If you love peanuts as much as I do you know the thrill of popping open a can of cocktail peanuts and catching that first hint of roasted peanut aroma; the moment makes our mouths water.
My affinity for peanuts made it that much more difficult to kick peanuts and peanut butter to the curb when I set out to slim down. Believe it or not, a half cup (about 2.5 ounces) of oil-roasted peanuts delivers 431 calories; a single tablespoon carries almost 55 calories.
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Fat's the culprit here. Seventy-nine percent of the calories in peanuts comes from fat.
On the upside, peanuts deliver nearly twice as much protein as carbohydrate (7.9 grams versus 4.3).
Since I've been able to maintain my 155 pound weight loss for more than three years, I decided to start working the long-banished nut back into my menu. I headed to my local supermarket in search of a lower calorie, lower fat peanut butter. My trip ended in disappointment. Here's why.
A tablespoon of standard peanut butter delivers 95 calories, while that same brand's reduced-fat peanut butter also delivered 95 calories. The regular peanut butter delivers 8 fat grams per tablespoon, while the reduced-fat version delivers 6 grams that's a potential caloric savings of 18 per tablespoon.
However, added corn syrup solids and sugar in the reduced-fat peanut butter bumped its sugar content up by one-third and more than doubled its carb count (7.5 grams versus 3.5) thus erasing any caloric savings.
Believing I just may be able to make my own reduced-fat peanuty spread, I picked up a jar of natural organic peanut butter (just dry-roasted peanuts and salt) and a can of organic garbanzo beans (beans, water and sea salt) and headed back to my kitchen.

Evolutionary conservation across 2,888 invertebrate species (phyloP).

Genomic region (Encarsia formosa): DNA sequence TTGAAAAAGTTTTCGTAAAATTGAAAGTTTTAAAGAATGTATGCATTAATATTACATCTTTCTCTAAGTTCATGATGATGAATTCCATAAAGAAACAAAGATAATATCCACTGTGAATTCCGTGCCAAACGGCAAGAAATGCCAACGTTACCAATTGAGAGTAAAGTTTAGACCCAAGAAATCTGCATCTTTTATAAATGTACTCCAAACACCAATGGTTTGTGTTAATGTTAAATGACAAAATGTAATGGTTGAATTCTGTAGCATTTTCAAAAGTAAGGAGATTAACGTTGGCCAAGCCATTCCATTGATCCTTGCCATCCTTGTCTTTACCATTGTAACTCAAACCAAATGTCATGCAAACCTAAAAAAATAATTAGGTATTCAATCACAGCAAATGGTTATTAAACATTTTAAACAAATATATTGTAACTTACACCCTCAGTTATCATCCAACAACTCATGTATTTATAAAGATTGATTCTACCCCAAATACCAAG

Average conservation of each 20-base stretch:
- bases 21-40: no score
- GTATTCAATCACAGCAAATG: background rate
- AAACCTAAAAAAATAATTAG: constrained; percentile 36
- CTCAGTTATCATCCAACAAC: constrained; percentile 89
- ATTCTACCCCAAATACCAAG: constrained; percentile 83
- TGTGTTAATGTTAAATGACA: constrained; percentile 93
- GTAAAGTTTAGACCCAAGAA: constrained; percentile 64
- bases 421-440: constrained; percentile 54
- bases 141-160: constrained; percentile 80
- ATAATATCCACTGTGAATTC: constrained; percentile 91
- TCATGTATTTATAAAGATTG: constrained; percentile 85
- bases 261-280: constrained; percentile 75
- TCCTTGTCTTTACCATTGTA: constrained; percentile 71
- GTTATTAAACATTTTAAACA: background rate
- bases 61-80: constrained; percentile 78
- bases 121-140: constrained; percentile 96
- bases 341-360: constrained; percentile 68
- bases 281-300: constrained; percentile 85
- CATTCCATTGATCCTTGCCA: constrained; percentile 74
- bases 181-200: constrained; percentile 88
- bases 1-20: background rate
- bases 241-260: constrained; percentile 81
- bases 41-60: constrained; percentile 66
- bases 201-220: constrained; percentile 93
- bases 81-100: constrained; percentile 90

After draining and saving the garbanzo bean's liquid I measured out a half-cup beans and the same amount of peanut butter. Don't pull out the blender for this recipe; the beans and peanut butter are too heavy and do not maintain constant contact with the blender's blades.
A small food processor proves to be the better tool, even though it doesn't produce ultrasmooth results. My reduced-fat peanut butter spread definitely delivered peanut flavor and the garbanzo bean's nutlike flavor profile helped diminish their presence. Once chilled, my spread had a peanut butter-like texture though certainly no one would be fooled into thinking that this was regular peanut butter.
Nutrition numbers told a most-excellent tale. Where a tablespoon of regular peanut butter contained 95 calories, my new spread chocked up just 35 that's almost two-thirds less. The spread's fat numbers were even more impressive: 2.6 grams vs. the standard 8. Only mathematical quirk: since a half cup of beans add only 110 total calories and bean water adds zero, my percentage of calories from fat came to 67.2 percent. In this case, due to very low calories, that's not bad.
Using my new bean-nut butter in a PB&J sandwich with sugar-free grape jam and fat-free margarine turned out really tasty. And, calories coming from fat for the whole sandwich fell under the 30-percent threshold. You gotta try this.
An aside from Don: Lean and lovin' it first began appearing in the Daily Herald on Oct. 8, 1992. With today's column I begin my 19th year. I consider myself extraordinarily fortunate to have the opportunity to share my life and my ideas with you. That would not have been or be possible without you. Thank you for reading.
• Don Mauer welcomes comments, questions and recipe makeover requests. Write him at firstname.lastname@example.org.